in the footsteps of paul
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 Tarsus (Birth - 30CE)
 Jerusalem (30-34)
 Antioch (34-43)
 Spreading the Word (43-48)
 The Wider World (49-50)
 Corinth (50-52)
 Ephesus (52-56)
 Into the Fire (56-70)
The Third Missionary Journey

For we want you to know, brothers, how oppressed we were in Asia, that we were weighed down beyond our abilities to endure, and despaired to live. And so we learned to rely not on ourselves but on God who raises the deadů
–2 Cor.1.8-9

Paul writing during Ephesus imprisonment
Paul writing during Ephesus imprisonment
(historical recreation)

Then one comes to Hieropolis, with its hot springs and Plutonium. The water of the springs so easily hardens into porous stone that people channel it through ditches to make fences. The Plutonium, beneath a small ridge of overhanging rock, has a narrow opening obscured by a thick, deadly mist. But the water is very good for dyeing wool, and water so abundant that the city is full of baths.
–Strabo Geography 13.4.14

Mineral deposits and pools at ancient Hieropolis, modern Pamukkale
Mineral deposits and pools at ancient Hieropolis, modern Pamukkale
(photo courtesy Ministry of Tourism, Ankara)

Greetings from the churches in Asia. Many greetings in the Lord from Aquila and Prisca and the church of their house. Greetings from all the brothers, greet each other with the kiss of peace. This greeting is in my own hand -- Paul.
–1 Cor 16. 19-21

aul left Antioch and headed inland once again to visit his earliest congregations in Galatia. He was headed back to Ephesus, and followed the Meander River valley down through the mountains to the coast. He could have passed the Roman spa town of Hieropolis, with mineral pools and hot springs. It also had a sanctuary of Pluto, the god of the underworld. This sanctuary was an opening in the ground that emitted a noxious gas. It was near a Temple to Apollo. Perhaps due to the geothermal activity, marble from Hieropolis was brilliantly colored, and wool was easily dyed. This western quarter of Turkey was called Asia Minor during the Roman period, and Ephesus was its largest city.

When Paul arrived in Ephesus, Priscilla and Aquila greeted him, introduced him to the congregation that met at their house and briefed him on the status of the local movement. According to Acts, Ephesus had believers who had been baptized by disciples of John the Baptist and followed a teacher named Apollos. He had since left Ephesus for Corinth, with a letter of introduction from Aquila and Priscilla. The Ephesus community knew the teachings of Jesus, but had not heard Paul's message of the holy spirit. Similar variations, and sometimes rivalry, must have marked many early congregations, varying by teacher, local tradition, and communications with other cities. In his circuit of travels, Paul tried to establish some continuity. Paul would spend three years in Ephesus, and may have been imprisoned for some of that time. His letters indicate that he made visits to Corinth during his stay. And, as in Corinth, Paul earned his keep working as a tentmaker when he could, and depended on the support of his congregations when he could not. With this support he was able to spread his message even while under arrest.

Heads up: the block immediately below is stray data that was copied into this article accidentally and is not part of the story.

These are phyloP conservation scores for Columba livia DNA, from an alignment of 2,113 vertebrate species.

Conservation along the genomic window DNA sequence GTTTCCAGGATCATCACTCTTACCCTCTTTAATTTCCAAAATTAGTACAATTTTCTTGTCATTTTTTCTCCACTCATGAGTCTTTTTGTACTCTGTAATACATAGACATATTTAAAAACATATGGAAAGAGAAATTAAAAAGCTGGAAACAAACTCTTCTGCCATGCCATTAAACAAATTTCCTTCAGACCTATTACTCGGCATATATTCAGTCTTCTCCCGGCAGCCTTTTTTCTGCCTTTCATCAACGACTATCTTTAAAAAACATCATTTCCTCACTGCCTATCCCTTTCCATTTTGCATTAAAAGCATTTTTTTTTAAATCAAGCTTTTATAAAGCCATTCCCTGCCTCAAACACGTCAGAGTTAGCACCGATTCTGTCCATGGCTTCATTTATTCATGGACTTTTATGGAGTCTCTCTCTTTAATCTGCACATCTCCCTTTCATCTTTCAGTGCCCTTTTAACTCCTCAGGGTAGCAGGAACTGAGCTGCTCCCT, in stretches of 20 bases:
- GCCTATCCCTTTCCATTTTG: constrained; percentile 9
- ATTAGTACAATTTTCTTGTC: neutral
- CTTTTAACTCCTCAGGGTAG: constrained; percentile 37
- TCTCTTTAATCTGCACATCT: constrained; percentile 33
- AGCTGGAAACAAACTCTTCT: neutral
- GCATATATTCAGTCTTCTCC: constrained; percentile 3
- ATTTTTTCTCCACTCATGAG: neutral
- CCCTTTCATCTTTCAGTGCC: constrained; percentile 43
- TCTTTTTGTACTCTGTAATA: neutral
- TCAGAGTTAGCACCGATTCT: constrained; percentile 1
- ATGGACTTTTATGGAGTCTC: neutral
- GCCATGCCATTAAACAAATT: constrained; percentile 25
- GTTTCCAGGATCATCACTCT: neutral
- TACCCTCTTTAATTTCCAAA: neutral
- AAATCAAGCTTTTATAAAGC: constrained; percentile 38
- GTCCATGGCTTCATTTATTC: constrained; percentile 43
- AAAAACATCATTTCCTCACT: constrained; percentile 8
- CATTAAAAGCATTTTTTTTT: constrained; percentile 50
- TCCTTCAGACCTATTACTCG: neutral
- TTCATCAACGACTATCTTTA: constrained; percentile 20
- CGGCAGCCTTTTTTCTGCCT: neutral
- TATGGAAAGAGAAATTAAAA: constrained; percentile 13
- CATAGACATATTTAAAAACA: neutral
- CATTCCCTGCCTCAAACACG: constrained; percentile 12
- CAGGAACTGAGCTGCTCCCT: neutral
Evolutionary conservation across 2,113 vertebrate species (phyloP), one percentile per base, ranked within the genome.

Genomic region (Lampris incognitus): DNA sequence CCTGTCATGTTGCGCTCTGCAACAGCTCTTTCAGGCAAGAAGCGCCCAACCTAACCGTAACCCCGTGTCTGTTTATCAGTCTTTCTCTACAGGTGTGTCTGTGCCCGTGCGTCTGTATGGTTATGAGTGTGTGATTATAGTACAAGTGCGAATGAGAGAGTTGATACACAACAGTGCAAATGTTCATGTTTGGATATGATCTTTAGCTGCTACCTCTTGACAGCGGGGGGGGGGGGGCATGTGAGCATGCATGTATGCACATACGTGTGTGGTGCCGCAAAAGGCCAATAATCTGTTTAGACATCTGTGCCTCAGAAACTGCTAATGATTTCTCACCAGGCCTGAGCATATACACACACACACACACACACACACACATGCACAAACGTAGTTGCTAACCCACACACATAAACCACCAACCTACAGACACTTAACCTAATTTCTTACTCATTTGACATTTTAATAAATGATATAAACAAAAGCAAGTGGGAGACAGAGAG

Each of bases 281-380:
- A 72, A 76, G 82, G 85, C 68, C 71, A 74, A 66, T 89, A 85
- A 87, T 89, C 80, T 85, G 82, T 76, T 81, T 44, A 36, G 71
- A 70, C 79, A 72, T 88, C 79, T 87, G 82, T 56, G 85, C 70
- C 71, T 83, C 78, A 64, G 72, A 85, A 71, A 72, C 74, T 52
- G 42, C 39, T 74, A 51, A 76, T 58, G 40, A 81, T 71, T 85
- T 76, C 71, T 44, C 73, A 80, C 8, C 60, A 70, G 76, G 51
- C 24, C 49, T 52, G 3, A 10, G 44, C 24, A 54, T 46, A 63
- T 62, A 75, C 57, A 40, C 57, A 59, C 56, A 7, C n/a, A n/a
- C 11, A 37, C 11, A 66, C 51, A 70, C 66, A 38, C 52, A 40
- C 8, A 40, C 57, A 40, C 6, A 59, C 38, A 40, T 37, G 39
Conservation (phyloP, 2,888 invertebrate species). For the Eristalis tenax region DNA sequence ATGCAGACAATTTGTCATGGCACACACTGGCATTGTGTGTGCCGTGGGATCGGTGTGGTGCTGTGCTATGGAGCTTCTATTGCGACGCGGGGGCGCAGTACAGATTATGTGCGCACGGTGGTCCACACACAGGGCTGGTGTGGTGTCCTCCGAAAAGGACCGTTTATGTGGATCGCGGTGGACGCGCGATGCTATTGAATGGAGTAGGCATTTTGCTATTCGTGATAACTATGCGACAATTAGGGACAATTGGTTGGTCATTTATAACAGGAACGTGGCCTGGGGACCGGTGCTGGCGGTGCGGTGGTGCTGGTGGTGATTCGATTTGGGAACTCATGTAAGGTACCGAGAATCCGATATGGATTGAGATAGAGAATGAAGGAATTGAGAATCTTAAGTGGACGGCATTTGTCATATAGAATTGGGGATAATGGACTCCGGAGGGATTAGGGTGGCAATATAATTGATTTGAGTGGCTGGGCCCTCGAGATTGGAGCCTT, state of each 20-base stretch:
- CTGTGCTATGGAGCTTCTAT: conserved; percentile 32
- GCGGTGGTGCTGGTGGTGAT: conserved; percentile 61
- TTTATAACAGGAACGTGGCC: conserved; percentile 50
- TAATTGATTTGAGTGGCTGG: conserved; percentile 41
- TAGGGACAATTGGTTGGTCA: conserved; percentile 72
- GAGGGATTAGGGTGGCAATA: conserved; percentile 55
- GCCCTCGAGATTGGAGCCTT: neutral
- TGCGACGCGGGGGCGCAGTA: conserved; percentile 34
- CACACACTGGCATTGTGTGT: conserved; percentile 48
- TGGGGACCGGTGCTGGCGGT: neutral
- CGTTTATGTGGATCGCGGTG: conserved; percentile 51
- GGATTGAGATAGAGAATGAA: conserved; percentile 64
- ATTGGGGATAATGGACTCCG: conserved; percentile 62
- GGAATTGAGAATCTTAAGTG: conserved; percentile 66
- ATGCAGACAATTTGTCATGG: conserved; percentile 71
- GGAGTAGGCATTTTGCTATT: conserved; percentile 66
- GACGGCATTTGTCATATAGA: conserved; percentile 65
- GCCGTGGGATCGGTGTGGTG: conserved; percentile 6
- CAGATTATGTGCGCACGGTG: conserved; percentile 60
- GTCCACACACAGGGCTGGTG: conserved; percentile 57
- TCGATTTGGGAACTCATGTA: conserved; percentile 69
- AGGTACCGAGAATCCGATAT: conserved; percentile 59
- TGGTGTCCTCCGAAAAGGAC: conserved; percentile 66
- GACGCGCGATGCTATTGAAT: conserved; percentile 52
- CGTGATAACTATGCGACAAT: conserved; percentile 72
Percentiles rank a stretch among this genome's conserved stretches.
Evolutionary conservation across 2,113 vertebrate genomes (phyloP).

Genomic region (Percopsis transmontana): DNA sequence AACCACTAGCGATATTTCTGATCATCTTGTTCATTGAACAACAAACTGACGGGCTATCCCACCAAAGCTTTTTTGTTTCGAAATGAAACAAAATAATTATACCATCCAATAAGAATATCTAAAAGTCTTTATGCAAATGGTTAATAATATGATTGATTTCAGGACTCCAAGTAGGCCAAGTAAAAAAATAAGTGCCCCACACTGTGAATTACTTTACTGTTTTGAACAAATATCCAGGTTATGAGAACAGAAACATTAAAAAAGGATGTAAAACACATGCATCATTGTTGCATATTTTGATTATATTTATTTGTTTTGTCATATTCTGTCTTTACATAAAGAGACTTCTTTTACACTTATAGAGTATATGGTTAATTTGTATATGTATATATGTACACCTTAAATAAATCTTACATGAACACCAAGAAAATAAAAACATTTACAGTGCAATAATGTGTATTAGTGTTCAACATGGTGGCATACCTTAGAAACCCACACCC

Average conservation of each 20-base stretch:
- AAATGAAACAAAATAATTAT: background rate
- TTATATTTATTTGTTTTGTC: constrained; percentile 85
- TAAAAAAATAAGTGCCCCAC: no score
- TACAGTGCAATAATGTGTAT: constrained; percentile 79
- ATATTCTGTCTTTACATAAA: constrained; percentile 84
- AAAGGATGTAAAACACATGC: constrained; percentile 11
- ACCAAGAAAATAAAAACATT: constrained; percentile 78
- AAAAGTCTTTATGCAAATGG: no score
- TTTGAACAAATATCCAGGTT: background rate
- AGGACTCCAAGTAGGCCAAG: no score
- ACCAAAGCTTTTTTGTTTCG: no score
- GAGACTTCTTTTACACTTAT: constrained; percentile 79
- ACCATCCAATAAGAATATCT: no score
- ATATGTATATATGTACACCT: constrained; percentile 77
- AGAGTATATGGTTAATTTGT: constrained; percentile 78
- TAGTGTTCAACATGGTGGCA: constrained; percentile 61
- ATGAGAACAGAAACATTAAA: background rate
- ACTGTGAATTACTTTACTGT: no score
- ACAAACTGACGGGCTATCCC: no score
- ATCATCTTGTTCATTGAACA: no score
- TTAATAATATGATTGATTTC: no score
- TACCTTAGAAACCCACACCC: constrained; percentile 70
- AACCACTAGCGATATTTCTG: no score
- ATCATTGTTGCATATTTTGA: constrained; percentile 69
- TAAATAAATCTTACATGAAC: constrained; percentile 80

Most of Paul's surviving letters were probably written during his time in Ephesus. The sequence and authenticity of the letters have been debated in recent generations, and it seems forged or misidentified letters were already a problem during Paul's lifetime. Since most of his letters were dictated, Paul made a point to personally sign his letters, and asked his readers to look for his distinctively large letters. It also seems that letters were shared between the nascent communities -- either copied or circulated and moving from city to city with the traveling teachers and companions. The letters themselves are testimony to the frequency of travel. While there was a military postal service, it was reserved for the official business of Empire. Letters like Paul's would have been carried by friends or acquaintances, and their distribution across the range of Paul's congregations suggests a steady stream of bearers. The letters served many social purposes and represent a range of concerns -- letters of introduction would smooth friends' travel, and build networks among the cities; letters in response to requests for advice on belief and practice -- sometimes exasperated letters reining in wandering souls -- would instruct the nascent communities, and shape the formation of churches for centuries; letters of gratitude for support during his imprisonments would encourage followers in the face of opposition; and there is one letter recommending its recipient free a free a man named Onesimus, who is thought to have been an escaped slave Paul met in Ephesus. He had probably come to seek refuge in the sanctuary of Artemis, and Paul sent him back to his owner -- a fellow believer -- with the letter encouraging his emancipation.

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